Comparing Medicare Supplemental Options

Now that you are enrolled in Parts A and B you should analyze your options for Medicare Insurance.  Basically you have two options, a Medicare Supplement or a Medicare Advantage plan.

Below is a general comparison chart for these two types of medicare insurance. Each one has it’s pros and cons.  Take a look at this chart and see if one is more compelling for you.

 

 
Medicare
Supplement
Medicare
Advantage
EligibilityMust be enrolled in Medicare Part A and B. All applicants must be accepted during Medigap Open Enrollement and Guaranteed Issue Periods. Outside of this time insurance carriers can deny coverage and rate up the premiumsMust be enrolled in Medicare Part A and B and live in the service area of the provider. Can enroll when first enrolled in Medicare, otherwise enrollment is during Annual Enrollment Period (Oct 15th - Dec 7th). All applicants are accepted unless they have End Stage Renal Disease.
What are the premiums?Premiums range from $90 - $200 depending on age, health, tobacco use, location, and plan chosen.$0 to more than $100 a month depending on the plan. All plan enrollees pay the same regardless of age or health history.
What are the Out of Pocket costs?Plan F offers 100% medical coverage.

Plan G covers 100% as well with the exception of your annual Part B deductible which is $147.
In-network medical deductibles and copays of up to $3,400 to $6,700 a year, depending on the plan and carrier. Out of network exposure can be unlimited depending on the plan.
Healthcare Provider OptionsThere is NO network. As long as your provider accepts Medicare they accept the plan regardless of the carrier. No referrals for specialist required.HMOs and PPOs are the most common provider networks.

HMO: Generally in-network coverage only. Will need referrals from primary provider for specialists.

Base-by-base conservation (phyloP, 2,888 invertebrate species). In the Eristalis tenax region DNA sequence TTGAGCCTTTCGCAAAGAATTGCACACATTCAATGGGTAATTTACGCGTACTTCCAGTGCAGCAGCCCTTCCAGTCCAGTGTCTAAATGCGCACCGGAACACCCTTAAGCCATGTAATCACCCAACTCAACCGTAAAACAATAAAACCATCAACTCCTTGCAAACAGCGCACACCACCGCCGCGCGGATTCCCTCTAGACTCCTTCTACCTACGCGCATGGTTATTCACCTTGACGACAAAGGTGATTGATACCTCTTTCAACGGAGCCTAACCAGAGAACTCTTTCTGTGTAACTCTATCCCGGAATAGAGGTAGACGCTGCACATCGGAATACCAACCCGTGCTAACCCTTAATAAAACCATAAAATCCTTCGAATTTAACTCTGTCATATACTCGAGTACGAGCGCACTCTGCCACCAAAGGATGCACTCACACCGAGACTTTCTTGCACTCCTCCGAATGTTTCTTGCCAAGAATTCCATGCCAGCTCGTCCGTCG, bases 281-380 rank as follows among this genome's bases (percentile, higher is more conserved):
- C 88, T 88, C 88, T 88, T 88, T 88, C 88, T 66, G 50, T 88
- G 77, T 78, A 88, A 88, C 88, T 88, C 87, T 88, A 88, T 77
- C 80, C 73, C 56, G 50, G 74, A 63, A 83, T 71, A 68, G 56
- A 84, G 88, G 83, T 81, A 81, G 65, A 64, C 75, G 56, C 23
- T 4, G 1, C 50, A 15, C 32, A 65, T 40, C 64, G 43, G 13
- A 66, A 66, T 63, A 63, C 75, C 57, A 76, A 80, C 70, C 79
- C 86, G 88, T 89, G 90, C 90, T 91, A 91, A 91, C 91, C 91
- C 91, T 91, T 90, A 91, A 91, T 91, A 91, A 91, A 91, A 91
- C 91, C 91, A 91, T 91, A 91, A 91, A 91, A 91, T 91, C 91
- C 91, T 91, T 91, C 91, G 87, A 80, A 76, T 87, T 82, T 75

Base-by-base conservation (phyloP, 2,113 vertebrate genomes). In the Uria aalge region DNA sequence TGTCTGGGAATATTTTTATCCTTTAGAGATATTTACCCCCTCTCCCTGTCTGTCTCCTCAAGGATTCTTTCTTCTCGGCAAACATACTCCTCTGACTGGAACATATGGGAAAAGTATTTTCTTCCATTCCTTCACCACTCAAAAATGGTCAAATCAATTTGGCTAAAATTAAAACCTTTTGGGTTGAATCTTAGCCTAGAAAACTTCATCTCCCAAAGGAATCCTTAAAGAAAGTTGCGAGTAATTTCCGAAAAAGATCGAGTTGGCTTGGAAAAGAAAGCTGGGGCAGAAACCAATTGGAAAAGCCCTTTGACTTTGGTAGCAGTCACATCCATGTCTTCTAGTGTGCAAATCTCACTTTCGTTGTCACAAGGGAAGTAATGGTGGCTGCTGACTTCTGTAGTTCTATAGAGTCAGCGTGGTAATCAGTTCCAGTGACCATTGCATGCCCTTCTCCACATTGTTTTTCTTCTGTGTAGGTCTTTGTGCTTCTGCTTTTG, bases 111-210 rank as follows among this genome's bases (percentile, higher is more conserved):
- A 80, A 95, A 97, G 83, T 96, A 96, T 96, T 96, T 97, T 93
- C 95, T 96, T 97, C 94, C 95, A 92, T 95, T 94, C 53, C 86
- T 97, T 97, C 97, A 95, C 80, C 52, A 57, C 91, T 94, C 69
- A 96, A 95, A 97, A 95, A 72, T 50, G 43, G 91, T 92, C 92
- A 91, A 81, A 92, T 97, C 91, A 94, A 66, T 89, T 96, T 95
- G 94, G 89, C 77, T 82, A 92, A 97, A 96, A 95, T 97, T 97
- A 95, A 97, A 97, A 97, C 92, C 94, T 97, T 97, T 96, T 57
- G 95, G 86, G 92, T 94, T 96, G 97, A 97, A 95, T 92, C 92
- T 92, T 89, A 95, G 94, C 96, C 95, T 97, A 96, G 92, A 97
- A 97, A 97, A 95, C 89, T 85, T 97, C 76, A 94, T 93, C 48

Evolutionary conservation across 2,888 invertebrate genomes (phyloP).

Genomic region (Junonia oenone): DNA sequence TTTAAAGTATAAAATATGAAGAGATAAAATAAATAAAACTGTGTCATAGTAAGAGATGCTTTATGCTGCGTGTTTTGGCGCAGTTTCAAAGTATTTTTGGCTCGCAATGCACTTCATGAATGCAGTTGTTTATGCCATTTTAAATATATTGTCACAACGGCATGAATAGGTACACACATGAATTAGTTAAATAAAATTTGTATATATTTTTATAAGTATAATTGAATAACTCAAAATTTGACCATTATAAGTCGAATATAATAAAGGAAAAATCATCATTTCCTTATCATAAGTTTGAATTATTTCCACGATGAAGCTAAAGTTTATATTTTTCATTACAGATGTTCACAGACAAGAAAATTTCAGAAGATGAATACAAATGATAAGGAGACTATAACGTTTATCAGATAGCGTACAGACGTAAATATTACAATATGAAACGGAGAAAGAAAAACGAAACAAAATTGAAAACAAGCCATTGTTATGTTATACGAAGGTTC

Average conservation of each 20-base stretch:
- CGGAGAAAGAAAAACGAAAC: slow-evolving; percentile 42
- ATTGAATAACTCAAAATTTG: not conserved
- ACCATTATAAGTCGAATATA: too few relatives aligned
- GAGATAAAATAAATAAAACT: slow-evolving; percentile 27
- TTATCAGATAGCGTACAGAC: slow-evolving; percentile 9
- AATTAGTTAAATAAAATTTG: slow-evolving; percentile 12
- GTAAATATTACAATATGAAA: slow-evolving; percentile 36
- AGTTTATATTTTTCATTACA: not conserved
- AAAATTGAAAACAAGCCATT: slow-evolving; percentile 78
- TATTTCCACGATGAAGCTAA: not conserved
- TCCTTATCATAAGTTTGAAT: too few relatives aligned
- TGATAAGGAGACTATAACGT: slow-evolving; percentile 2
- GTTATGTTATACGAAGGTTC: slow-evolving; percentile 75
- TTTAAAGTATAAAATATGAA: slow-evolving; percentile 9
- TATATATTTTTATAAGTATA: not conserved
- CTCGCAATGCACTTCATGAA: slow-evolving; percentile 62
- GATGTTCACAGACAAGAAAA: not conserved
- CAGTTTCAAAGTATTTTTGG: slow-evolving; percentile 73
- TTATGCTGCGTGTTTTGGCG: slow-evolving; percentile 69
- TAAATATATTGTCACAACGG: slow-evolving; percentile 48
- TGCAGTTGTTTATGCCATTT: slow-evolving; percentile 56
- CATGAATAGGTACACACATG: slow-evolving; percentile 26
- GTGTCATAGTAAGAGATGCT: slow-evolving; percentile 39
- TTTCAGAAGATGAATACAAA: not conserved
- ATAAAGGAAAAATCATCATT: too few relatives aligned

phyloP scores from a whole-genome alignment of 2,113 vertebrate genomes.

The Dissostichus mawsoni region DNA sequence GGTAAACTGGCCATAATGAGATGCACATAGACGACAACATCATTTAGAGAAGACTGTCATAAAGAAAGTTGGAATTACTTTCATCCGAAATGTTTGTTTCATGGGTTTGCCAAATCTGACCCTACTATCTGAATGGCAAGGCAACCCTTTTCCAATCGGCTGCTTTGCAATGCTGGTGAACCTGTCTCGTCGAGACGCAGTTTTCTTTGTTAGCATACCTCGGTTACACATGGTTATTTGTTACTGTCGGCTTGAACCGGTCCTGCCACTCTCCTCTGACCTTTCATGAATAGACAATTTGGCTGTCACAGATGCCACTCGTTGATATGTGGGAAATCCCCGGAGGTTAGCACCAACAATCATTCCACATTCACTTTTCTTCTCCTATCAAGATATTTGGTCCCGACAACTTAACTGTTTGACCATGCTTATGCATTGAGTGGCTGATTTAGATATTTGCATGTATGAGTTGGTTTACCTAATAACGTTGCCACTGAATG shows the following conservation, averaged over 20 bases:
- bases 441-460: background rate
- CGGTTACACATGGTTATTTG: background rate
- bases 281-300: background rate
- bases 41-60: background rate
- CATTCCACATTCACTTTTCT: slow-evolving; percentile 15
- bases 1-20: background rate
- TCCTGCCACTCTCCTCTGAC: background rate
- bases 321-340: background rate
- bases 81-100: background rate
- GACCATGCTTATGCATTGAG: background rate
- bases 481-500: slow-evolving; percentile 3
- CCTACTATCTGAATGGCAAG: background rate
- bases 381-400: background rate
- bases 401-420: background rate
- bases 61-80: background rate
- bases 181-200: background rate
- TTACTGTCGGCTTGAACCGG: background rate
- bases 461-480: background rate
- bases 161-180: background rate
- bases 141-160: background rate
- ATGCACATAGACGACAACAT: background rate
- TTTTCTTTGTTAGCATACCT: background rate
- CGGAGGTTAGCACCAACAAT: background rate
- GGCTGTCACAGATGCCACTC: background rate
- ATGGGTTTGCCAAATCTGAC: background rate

PPO: No referrals needed. Covers out of network. Plans have higher premiums but offer more flexibility.
When can you buy?First six months after you sign up for Part B and are at least 65 years old. After that, in most states you can be turned down or charged extra for pre-existing conditions. You can change mid year if the new company approves you.When you first enroll in both Medicare A and B and annually thereafter during Annual Enrollment (Oct. 15-Dec. 7). Can change mid year if you qualify for a Special Enrollment Period.
Are prescriptions covered?Prescriptions are not covered.

You can enroll in any PDP (Part D - Prescription Drug Plan) of your choice.

We will assist you in choosing your Part D plan.
Prescription coverage is most often included but you must make sure that it is a MA-PD (Medicare Advantage Prescription Drug) plan. Some carriers offer Medical only coverage.

Very important to make sure that your prescriptions are covered under the formulary (and how much will they cost you?) before finalizing this coverage.
What cards are in my wallet?Usually 3 cards:
1. Red, white and blue Medicare Card.

2. Medicare Supplement card

3. Part D card
Usually just one Medicare Advantage card. The red, white, and blue Medicare card can stay in your desk drawer.
Which one is best for me?Don't want to deal with copays and coinsurance amounts. Like the idea of having 100% coverage (Plan F) for Medicare approved claims, giving you $0 out of pocket exposure.

This plan is ideal for people that travel often, live near a state line and may seek care across the state line, or may live in another state for a period of time throughout the year.

Choice of any doctor anywhere you want (as long as they accept Medicare).
Main goal is to save on monthly premiums and understand the out of pocket exposure of the plan.

If you don't live elsewhere during portions of the year and have access to doctors in the HMO or PPO.

Want a "packaged plan" that includes both medical and prescription coverage.

If you would like to work with us, simply click here (why work with us) to see how we service you.